# What is an octave? It is said to be eight, but I cannot see the eight anywhere

When I searched for octave, I listened to the fact that if you take an octave band the lower cutoff is double the upper cutoff.

Where is this name octave coming from, that is, where does the figure eight show its significance in the above statement?

In the same way, if the above is clarified, I have some doubts on 1:2 and 1:3 octaves.

• It took me a while to figure out your question... You are puzzled by the fact that the latin root of "octave" implies "eight" while in signal processing terminology it refers to ratios of two, right? Dec 23 '13 at 9:20
• I had the similar doubt...and I thought 10 -2 =8 makes octave will do.. Dec 23 '13 at 9:48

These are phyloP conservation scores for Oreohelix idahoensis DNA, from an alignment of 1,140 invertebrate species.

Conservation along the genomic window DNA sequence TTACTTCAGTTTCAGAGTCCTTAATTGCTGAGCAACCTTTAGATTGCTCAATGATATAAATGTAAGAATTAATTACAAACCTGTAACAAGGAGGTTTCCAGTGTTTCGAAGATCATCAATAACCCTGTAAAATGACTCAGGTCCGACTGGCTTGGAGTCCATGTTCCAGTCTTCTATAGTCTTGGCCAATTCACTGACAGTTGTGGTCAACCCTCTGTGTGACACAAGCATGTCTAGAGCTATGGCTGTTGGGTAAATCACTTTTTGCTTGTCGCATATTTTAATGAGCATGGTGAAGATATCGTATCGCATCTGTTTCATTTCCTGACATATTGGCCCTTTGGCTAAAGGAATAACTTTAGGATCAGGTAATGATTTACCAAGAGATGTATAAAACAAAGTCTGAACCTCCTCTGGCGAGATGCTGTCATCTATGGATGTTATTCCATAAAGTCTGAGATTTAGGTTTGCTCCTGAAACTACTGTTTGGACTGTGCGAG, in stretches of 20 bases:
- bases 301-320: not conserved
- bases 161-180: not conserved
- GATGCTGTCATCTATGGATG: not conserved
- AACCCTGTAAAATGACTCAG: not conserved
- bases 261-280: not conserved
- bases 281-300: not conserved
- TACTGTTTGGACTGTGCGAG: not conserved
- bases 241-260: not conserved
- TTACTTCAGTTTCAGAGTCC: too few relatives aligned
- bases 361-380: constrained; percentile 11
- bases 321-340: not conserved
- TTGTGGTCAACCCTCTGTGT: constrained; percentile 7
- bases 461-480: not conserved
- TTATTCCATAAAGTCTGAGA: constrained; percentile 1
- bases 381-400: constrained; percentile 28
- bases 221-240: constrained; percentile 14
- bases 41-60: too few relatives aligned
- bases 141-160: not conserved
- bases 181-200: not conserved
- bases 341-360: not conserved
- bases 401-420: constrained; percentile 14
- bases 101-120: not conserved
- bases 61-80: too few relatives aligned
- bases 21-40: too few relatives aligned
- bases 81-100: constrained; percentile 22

• ok @pichenettes that's what really teased me octave is eight,so you mean to say it will also mean a ratio of 2 Dec 23 '13 at 10:19
• In signal processing terminology an octave refers to a ratio of 2 or 1/2 between two frequencies. For example: A band-pass filter with a center frequency of 400 Hz is said to be "one octave above" a band-pass filter with a center frequency of 200 Hz. Dec 23 '13 at 10:35
• Do Re Mi Fa So La Ti Do. Eight notes: octave Dec 23 '13 at 20:26